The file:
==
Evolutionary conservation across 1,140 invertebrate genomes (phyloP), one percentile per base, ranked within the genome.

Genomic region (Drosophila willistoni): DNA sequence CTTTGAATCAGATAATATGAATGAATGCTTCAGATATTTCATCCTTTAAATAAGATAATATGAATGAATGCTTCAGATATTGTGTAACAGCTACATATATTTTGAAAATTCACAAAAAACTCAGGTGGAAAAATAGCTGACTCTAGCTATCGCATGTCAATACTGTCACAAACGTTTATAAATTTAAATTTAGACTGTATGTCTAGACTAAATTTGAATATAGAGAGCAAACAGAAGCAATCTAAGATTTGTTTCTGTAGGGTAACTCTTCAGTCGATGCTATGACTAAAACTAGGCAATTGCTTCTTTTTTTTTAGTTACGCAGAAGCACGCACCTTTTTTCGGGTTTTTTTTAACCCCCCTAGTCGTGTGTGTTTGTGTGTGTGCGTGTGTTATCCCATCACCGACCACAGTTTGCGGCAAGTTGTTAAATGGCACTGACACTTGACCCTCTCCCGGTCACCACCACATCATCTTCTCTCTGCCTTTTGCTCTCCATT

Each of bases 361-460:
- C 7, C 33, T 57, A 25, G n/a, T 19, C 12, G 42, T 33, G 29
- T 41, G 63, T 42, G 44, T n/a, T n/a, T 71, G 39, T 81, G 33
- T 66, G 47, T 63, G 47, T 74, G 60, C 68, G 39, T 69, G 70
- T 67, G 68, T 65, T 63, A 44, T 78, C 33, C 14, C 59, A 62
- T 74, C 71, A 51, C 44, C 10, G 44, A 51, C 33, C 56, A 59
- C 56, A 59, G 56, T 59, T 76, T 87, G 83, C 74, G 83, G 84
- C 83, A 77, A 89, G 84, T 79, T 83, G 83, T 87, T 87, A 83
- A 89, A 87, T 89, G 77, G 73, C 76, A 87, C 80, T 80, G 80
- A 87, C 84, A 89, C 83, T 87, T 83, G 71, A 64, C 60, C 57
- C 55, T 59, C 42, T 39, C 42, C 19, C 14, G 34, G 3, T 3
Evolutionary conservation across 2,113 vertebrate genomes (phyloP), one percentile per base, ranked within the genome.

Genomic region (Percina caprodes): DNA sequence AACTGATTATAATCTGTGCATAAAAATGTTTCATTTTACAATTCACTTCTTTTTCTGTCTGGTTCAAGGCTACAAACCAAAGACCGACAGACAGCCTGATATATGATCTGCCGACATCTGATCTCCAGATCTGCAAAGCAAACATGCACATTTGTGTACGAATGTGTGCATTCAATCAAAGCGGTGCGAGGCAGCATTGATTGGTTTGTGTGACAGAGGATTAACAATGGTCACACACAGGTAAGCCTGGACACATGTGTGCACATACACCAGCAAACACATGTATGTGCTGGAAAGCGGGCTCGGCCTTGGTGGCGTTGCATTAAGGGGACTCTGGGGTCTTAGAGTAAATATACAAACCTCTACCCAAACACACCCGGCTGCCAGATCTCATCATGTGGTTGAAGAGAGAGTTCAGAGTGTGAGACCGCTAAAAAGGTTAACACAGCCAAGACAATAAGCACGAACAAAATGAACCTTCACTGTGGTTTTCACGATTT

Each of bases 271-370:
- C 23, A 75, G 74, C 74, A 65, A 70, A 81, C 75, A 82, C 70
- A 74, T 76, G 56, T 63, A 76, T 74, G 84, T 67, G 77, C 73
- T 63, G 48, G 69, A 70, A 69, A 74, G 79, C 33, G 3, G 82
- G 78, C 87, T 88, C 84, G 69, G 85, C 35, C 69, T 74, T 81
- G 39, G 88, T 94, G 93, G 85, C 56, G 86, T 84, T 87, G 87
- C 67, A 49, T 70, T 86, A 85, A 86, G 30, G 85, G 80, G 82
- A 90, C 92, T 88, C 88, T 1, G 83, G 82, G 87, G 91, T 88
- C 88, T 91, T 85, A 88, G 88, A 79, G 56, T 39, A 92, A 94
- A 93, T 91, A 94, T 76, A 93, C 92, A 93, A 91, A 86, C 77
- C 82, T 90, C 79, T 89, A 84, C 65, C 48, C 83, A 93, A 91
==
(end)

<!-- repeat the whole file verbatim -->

Evolutionary conservation across 1,140 invertebrate genomes (phyloP), one percentile per base, ranked within the genome.

Genomic region (Drosophila willistoni): DNA sequence CTTTGAATCAGATAATATGAATGAATGCTTCAGATATTTCATCCTTTAAATAAGATAATATGAATGAATGCTTCAGATATTGTGTAACAGCTACATATATTTTGAAAATTCACAAAAAACTCAGGTGGAAAAATAGCTGACTCTAGCTATCGCATGTCAATACTGTCACAAACGTTTATAAATTTAAATTTAGACTGTATGTCTAGACTAAATTTGAATATAGAGAGCAAACAGAAGCAATCTAAGATTTGTTTCTGTAGGGTAACTCTTCAGTCGATGCTATGACTAAAACTAGGCAATTGCTTCTTTTTTTTTAGTTACGCAGAAGCACGCACCTTTTTTCGGGTTTTTTTTAACCCCCCTAGTCGTGTGTGTTTGTGTGTGTGCGTGTGTTATCCCATCACCGACCACAGTTTGCGGCAAGTTGTTAAATGGCACTGACACTTGACCCTCTCCCGGTCACCACCACATCATCTTCTCTCTGCCTTTTGCTCTCCATT

Each of bases 361-460:
- C 7, C 33, T 57, A 25, G n/a, T 19, C 12, G 42, T 33, G 29
- T 41, G 63, T 42, G 44, T n/a, T n/a, T 71, G 39, T 81, G 33
- T 66, G 47, T 63, G 47, T 74, G 60, C 68, G 39, T 69, G 70
- T 67, G 68, T 65, T 63, A 44, T 78, C 33, C 14, C 59, A 62
- T 74, C 71, A 51, C 44, C 10, G 44, A 51, C 33, C 56, A 59
- C 56, A 59, G 56, T 59, T 76, T 87, G 83, C 74, G 83, G 84
- C 83, A 77, A 89, G 84, T 79, T 83, G 83, T 87, T 87, A 83
- A 89, A 87, T 89, G 77, G 73, C 76, A 87, C 80, T 80, G 80
- A 87, C 84, A 89, C 83, T 87, T 83, G 71, A 64, C 60, C 57
- C 55, T 59, C 42, T 39, C 42, C 19, C 14, G 34, G 3, T 3
Evolutionary conservation across 2,113 vertebrate genomes (phyloP), one percentile per base, ranked within the genome.

Genomic region (Percina caprodes): DNA sequence AACTGATTATAATCTGTGCATAAAAATGTTTCATTTTACAATTCACTTCTTTTTCTGTCTGGTTCAAGGCTACAAACCAAAGACCGACAGACAGCCTGATATATGATCTGCCGACATCTGATCTCCAGATCTGCAAAGCAAACATGCACATTTGTGTACGAATGTGTGCATTCAATCAAAGCGGTGCGAGGCAGCATTGATTGGTTTGTGTGACAGAGGATTAACAATGGTCACACACAGGTAAGCCTGGACACATGTGTGCACATACACCAGCAAACACATGTATGTGCTGGAAAGCGGGCTCGGCCTTGGTGGCGTTGCATTAAGGGGACTCTGGGGTCTTAGAGTAAATATACAAACCTCTACCCAAACACACCCGGCTGCCAGATCTCATCATGTGGTTGAAGAGAGAGTTCAGAGTGTGAGACCGCTAAAAAGGTTAACACAGCCAAGACAATAAGCACGAACAAAATGAACCTTCACTGTGGTTTTCACGATTT

Each of bases 271-370:
- C 23, A 75, G 74, C 74, A 65, A 70, A 81, C 75, A 82, C 70
- A 74, T 76, G 56, T 63, A 76, T 74, G 84, T 67, G 77, C 73
- T 63, G 48, G 69, A 70, A 69, A 74, G 79, C 33, G 3, G 82
- G 78, C 87, T 88, C 84, G 69, G 85, C 35, C 69, T 74, T 81
- G 39, G 88, T 94, G 93, G 85, C 56, G 86, T 84, T 87, G 87
- C 67, A 49, T 70, T 86, A 85, A 86, G 30, G 85, G 80, G 82
- A 90, C 92, T 88, C 88, T 1, G 83, G 82, G 87, G 91, T 88
- C 88, T 91, T 85, A 88, G 88, A 79, G 56, T 39, A 92, A 94
- A 93, T 91, A 94, T 76, A 93, C 92, A 93, A 91, A 86, C 77
- C 82, T 90, C 79, T 89, A 84, C 65, C 48, C 83, A 93, A 91